“We had to build the data into the software,” she said. “There were 1,800 lines of data, and it had to be checked and scrubbed.”
The data was still predicated on the faulty 2011 budget numbers, Collins explained. She said the odd thing about what’s happening in the Burlington district now is that the 2010 and 2011 budgets showed surpluses, while 2012 was the first budget to identify a deficit, but it wasn’t until an audit released in 2013 that identified a second deficit for that year as well.
“In 2014, we were finally able to identify the deficit, in March, but to me, that was exciting because that meant we were finally able to identify a deficit in the budget year we were in,” Collins said. “We had started from zero and based the budget process and the rebuilding of it as if we were opening the doors of the district for the first time.”
Collins also said she was working hand in hand with her school board throughout the changes in business managers and the rebuilding of the budget process with new software. But last year, the board members began to leave and new members came on, and Collins said it was a different board.
“I lost 50 percent of my board this year and 25 percent of my board last year,” she said. “It was not the same board, so to them, it felt like more of a crisis than it was.”
That led to last week’s mutual parting of the ways, Collins said. To answer the initial question, however, Collins said she was well aware of RNeSU Business Manager Brenda Fleming’s qualifications.
“I know of Brenda’s reputation,” she said with a smile.
OV School Board Chair Jim Rademacher asked Collins what she learned from her experience in Burlington.
“I really should have insisted that I bring in a team when I let that business manager go,” she said. “There was no transition team and it would have been better to get the budget in order.”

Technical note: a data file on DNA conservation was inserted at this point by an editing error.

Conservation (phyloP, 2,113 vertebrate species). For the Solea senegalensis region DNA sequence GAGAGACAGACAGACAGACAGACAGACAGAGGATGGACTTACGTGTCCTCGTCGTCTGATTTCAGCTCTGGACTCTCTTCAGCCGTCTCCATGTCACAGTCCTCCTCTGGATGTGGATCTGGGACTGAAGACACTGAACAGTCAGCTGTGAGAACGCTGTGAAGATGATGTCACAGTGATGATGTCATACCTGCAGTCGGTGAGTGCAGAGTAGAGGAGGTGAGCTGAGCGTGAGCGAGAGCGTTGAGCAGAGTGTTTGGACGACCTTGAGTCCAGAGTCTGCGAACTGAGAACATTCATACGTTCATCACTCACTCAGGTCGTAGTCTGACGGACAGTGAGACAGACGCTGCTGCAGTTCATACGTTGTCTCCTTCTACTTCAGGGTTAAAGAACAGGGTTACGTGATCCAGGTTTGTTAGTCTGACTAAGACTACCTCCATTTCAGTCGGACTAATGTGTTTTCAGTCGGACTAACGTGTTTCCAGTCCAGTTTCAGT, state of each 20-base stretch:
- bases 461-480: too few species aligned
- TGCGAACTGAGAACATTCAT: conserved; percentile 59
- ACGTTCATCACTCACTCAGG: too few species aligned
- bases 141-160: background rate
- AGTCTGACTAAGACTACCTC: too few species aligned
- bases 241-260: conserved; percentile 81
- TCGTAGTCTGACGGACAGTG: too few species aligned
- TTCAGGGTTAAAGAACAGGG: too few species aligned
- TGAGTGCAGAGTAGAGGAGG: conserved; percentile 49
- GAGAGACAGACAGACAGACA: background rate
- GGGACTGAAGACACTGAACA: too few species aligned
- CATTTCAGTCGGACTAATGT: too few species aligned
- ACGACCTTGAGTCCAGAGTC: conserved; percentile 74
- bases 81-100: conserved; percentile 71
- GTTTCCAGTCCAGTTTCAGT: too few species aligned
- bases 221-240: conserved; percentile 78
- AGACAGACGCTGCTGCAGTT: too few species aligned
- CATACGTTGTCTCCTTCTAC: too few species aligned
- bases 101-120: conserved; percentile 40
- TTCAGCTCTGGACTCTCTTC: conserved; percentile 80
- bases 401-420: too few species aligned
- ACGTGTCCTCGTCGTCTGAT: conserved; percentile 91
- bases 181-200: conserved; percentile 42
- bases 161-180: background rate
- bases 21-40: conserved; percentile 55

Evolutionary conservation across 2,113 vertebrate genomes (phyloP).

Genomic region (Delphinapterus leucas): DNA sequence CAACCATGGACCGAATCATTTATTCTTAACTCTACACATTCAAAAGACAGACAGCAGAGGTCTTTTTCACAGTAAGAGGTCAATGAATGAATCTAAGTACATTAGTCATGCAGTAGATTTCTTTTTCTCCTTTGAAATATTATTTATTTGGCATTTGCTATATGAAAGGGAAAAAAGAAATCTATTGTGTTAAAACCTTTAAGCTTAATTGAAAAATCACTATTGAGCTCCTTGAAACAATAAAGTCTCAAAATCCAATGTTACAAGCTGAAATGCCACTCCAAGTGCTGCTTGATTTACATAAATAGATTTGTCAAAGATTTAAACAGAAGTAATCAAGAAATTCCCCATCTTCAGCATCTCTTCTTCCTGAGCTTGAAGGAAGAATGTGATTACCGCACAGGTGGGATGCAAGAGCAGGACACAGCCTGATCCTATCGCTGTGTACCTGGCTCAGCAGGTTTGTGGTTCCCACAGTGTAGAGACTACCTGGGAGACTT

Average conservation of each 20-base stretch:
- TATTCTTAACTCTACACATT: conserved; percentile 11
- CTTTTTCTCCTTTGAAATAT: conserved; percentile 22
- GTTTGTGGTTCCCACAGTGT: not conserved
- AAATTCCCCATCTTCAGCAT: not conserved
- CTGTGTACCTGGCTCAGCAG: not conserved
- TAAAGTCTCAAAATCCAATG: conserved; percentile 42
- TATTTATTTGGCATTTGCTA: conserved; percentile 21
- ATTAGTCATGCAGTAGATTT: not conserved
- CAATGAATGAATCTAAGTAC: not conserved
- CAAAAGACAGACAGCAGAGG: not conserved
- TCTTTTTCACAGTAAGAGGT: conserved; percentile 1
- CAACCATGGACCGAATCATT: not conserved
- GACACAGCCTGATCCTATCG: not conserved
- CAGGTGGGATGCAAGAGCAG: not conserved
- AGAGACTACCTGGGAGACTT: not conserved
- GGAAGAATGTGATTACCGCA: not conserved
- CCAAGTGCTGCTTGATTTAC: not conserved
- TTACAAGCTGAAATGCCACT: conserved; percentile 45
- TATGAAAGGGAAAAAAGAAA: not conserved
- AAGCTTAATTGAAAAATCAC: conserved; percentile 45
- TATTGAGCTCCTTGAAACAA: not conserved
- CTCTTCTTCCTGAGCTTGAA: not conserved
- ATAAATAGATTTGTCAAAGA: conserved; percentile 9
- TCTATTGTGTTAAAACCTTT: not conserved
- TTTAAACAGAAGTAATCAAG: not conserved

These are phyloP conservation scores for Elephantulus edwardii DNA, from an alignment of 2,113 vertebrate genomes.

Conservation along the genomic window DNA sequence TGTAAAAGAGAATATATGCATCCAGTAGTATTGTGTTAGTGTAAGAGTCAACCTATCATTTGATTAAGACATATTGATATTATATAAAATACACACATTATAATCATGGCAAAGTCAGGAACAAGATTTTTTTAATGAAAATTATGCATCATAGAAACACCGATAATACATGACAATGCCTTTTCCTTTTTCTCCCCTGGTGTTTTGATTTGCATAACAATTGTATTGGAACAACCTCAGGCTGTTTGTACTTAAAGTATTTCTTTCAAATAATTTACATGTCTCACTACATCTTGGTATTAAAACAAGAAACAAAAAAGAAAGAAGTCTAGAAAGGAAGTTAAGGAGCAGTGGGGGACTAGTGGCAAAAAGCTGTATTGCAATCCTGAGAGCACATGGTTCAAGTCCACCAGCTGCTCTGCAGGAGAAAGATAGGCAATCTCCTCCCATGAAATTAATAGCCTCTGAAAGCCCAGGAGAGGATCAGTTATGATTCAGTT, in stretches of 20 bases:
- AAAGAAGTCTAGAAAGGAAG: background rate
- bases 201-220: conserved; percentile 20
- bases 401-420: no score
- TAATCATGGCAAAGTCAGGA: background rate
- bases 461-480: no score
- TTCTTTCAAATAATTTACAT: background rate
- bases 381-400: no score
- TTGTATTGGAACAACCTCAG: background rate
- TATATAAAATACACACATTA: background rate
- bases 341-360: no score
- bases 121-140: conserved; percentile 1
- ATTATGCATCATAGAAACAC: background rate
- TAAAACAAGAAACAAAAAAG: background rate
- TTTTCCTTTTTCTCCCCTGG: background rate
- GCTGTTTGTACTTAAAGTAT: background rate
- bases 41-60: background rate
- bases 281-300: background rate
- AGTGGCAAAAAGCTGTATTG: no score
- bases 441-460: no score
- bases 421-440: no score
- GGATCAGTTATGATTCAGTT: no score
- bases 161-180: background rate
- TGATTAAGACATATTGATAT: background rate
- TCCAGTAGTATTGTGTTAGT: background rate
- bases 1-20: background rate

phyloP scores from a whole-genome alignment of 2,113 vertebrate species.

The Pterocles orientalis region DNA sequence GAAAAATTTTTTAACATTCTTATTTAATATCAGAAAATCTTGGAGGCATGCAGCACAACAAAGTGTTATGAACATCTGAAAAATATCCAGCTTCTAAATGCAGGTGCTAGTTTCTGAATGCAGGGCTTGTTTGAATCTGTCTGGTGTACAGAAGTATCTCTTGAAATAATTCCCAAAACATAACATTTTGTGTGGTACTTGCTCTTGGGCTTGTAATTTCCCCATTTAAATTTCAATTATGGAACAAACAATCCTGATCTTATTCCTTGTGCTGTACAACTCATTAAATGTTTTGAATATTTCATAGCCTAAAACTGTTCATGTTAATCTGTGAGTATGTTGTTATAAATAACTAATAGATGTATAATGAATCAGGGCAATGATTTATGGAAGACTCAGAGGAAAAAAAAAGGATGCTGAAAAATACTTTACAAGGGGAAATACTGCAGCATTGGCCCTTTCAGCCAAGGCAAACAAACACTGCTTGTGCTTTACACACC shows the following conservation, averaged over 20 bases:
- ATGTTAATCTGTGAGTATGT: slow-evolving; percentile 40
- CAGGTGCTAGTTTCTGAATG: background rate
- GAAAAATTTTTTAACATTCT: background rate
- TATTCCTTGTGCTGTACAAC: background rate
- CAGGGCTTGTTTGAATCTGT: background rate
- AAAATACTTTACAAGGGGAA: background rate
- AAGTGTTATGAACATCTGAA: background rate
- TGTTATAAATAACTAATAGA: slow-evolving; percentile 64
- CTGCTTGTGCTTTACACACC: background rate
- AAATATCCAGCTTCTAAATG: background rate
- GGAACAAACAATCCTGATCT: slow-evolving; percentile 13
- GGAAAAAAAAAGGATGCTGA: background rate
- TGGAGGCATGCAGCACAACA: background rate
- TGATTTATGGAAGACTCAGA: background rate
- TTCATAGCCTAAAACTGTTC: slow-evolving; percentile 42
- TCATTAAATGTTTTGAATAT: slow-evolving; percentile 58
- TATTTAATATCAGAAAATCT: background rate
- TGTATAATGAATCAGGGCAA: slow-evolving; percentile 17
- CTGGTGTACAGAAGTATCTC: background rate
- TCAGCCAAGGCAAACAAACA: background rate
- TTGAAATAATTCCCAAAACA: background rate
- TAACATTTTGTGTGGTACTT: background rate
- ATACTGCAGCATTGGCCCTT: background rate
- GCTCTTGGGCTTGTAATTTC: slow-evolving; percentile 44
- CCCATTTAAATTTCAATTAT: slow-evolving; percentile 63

She also said that with all the media attention surrounding the issue and her resignation, she learned to keep her composure.
“I have to be true to my own values and respect the values of others,” she said. “I keep my head high and respect the views of others. I was the ‘it’ girl and I sold a lot of papers. Also, keeping your eye on the prize, and I understand that the prize is student outcomes.”
It was also noted that Burlington has one board overseeing one budget for a number of schools, while RNeSU has eight schools and eight separate budgets and eight school boards, so that checks and balances are firmly in place. The push to consolidate school districts died during the legislative session that ended last week, and Collins said she is well aware of RNeSU’s stance against consolidation and for preserving its small schools.
“What I value the most is the community’s investment in their schools,” she said. “It’s not about consolidation, it’s about the strength and commitment of community. I will stand up and fight for the small schools. I absolutely accept that requirement.”
When asked how she would prevent her problems in Burlington from following her here and overshadowing the job, Collins said she doesn’t see that happening.
“That problem began four years ago and I was in the process of fixing it,” she said. “But I was dealing with a different board. I don’t imagine it will be the same here. I applied for a new job before all of that, and I was picky about where I wanted to go.”
The executive board and the search committees met after the public forum was over and interviewed Collins a second time. Sudbury School Board and search committee member Darlene Kelly said the forum really informed the board’s questions the second time around.
“We asked her if budget concerns here would overshadow student outcomes,” Kelly said.
Brandon resident Kevin Thornton, also on the executive board, said the group has not ruled out reposting the position, but that they will continue the process they started to be fair to Collins. This week they will travel to Burlington to conduct one-on-one interviews with school board members, principals and central office staff members who work with Collins.
“After the one-on-one interviews, her process will be done and we’ll make a decision,” he said.
That decision will come at a meeting next Tuesday, May 27.
Kelly said even Collins recognizes that having one candidate isn’t a choice.
“When we were wrapping up last night, Jeanne said she wished there was a candidate to compare her to,” Kelly said. “That left me feeling like she understands where the people are coming from.”